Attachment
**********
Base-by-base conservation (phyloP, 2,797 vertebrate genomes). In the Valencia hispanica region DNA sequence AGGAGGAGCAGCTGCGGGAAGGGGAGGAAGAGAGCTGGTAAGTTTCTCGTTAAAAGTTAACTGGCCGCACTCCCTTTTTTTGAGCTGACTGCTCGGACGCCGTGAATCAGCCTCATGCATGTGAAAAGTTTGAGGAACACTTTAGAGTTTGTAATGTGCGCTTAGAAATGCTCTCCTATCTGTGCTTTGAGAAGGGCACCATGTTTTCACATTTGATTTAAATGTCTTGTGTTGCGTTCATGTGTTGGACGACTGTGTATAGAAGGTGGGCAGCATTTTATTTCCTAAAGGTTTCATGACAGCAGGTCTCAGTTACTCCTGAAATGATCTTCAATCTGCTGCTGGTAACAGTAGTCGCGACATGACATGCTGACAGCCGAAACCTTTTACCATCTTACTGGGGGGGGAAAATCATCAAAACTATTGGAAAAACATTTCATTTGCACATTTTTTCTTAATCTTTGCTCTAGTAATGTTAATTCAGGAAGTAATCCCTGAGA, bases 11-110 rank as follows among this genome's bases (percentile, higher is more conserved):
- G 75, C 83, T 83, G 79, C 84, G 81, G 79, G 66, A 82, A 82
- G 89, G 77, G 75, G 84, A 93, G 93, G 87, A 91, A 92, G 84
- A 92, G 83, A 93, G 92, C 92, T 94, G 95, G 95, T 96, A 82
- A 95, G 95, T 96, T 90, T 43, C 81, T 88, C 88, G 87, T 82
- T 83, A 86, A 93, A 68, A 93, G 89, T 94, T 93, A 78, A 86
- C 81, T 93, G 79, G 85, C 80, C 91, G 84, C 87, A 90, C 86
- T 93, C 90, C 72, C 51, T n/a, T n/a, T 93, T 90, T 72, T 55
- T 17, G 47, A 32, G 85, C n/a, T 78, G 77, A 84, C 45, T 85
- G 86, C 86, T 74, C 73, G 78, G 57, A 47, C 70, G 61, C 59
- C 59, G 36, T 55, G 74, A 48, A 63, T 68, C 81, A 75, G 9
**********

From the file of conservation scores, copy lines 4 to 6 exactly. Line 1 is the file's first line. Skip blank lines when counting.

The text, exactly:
- A 92, G 83, A 93, G 92, C 92, T 94, G 95, G 95, T 96, A 82
- A 95, G 95, T 96, T 90, T 43, C 81, T 88, C 88, G 87, T 82
- T 83, A 86, A 93, A 68, A 93, G 89, T 94, T 93, A 78, A 86